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Millennials: What Corporate Boards Need to be Thinking About

Business People Meeting Conference Discussion Corporate ConceptMillennials are taking over the world! Ok, not quite but by 2020 (only three years away) they will represent 50% of the global workforce according to PWC. And Forbes has reported that by 2025 they will be 75% of our workforce. Like it or not, this generation is becoming increasingly more critical to the success of every business.

Before we go further, let’s clarify exactly who this cohort is. The common definition is that Millennials are those born between approximately 1980 and 2000. Per the US Census they are the largest generation in US history at about 92 million. To put it in context there are approximately 77 million Baby Boomers.

As with most previous generations, Millennials are quite different than those that have come before them. We all know that they are the first generation of digital natives. But think for a moment about the fact that Millennials can be reluctant to buy such items as cars, music and luxury goods. Instead they are part of a brand new “sharing economy” whereby they patronize services that provide access without ownership. Ergo the success of Uber and Rent-the-Runway.

The sharing economy also extends into the workplace with the rise of and interest in shared work environments. The Wall Street Journal reported earlier this year that in the U.S. there are approximately 3,000 co-working spaces, up from 250 in 2010.

Another recent transformation is the popularity of the “gig” economy which refers to contingent or independent workers. Some say it was the recession of 2008 but it is more likely the fact that as technology becomes more ubiquitous so has the ability to work independently. Millennials are coming of working age in an environment where the parameters and basic foundations of work are undergoing a metamorphosis.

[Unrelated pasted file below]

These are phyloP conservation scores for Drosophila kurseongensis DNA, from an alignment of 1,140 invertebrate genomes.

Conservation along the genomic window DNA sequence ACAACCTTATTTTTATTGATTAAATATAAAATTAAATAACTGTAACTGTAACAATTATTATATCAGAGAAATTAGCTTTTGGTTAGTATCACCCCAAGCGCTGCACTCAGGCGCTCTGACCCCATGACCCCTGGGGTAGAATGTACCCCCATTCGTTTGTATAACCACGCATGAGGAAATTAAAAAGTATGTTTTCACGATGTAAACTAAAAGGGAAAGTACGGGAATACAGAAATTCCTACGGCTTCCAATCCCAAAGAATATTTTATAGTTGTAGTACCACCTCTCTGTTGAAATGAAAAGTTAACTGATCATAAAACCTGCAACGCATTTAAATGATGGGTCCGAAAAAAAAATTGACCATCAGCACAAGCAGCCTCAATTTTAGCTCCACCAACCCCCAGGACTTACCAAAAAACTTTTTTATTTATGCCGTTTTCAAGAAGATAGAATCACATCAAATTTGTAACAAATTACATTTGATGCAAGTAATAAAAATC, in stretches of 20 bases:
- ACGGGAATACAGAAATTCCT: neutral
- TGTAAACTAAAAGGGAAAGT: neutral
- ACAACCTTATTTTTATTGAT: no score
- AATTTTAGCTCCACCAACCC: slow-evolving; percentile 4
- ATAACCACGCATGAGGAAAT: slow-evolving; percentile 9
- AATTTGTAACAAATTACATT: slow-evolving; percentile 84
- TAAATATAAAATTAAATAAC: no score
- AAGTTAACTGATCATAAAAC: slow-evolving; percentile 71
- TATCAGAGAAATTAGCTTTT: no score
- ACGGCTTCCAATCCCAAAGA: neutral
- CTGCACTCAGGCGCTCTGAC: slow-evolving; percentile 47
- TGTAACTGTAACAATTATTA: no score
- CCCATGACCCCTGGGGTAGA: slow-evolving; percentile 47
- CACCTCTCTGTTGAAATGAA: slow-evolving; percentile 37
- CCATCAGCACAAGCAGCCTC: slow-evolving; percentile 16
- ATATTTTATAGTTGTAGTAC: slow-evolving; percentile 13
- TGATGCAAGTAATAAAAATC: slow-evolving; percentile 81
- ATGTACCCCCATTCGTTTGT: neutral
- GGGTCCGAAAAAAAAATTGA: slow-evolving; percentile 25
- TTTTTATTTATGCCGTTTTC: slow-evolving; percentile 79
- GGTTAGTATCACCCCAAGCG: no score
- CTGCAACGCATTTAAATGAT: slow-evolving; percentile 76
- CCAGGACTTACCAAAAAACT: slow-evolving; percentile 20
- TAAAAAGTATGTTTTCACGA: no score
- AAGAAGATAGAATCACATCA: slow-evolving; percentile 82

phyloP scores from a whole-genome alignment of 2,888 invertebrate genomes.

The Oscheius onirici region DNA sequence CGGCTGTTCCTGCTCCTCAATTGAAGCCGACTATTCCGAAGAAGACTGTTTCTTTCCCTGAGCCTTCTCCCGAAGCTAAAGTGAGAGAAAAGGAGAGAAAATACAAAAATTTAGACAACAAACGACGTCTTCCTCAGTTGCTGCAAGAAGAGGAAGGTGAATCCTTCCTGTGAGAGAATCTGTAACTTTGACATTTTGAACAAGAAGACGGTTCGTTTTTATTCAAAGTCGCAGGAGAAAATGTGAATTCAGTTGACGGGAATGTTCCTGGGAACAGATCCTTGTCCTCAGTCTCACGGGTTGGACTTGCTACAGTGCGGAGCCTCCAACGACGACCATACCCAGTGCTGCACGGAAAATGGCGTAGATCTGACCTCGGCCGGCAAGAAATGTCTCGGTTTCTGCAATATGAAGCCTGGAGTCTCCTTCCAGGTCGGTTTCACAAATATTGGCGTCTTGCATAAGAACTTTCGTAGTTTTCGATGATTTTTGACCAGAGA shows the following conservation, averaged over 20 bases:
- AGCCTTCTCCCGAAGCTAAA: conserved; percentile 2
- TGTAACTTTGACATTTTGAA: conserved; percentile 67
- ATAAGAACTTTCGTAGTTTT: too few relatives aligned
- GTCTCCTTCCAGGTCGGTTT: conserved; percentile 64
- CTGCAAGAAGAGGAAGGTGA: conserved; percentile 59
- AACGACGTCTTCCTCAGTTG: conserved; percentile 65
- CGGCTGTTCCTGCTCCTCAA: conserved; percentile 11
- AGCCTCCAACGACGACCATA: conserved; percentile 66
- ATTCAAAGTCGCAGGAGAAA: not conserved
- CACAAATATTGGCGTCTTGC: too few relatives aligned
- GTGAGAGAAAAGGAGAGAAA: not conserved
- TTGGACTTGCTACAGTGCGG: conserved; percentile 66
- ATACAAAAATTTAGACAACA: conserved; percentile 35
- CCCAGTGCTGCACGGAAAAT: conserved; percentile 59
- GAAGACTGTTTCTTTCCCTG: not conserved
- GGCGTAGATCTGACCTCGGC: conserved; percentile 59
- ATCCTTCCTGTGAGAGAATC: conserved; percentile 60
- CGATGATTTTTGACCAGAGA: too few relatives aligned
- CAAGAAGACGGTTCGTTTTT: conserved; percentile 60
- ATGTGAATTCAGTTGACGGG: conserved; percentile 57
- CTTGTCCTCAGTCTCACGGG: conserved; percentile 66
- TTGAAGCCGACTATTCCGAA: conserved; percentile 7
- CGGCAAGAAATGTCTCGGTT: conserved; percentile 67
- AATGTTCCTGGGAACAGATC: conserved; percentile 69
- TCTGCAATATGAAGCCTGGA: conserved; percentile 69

The ramifications are intense and need to be assessed by board directors if their companies are to remain competitive both in the marketplace as well as inside their own organizations with their employees. Board directors need to assess the implications of all of the above. They must also understand that Millennials don’t subscribe to the traditional work concepts of being in an office at a desk all day. They want work that intersects with their lives and can be done anywhere at any time. They want to be measured on results not face-time. And importantly, the concept of life-time employment no longer applies. In fact, their idea of appropriate job tenure might be shocking to some senior executives around the boardroom table. According to PWC, 25% of this group expects to have 6 or more employers in their career.

Board would be well advised to look at all of this as an opportunity. They need to begin with awareness, followed by deep understanding and then analyze the implications and follow this with a determination of how to strategically capitalize on these changes. There are ramifications on hiring, organizational structure and design and of course the products and services that are ultimately developed and sold and form the core viability of the business.

While Millennials do not yet represent the majority of our workforce this will soon be the case. They will also continue to increase their purchasing power as they age and grow in their careers. It is for these reasons that boards must have a handle on this generation and the implications for each unique business. Some forward thinking companies are even recruiting members of this generation into their boardroom for first hand insight and unique perspective. Some might refer to this as diversity of a different dimension!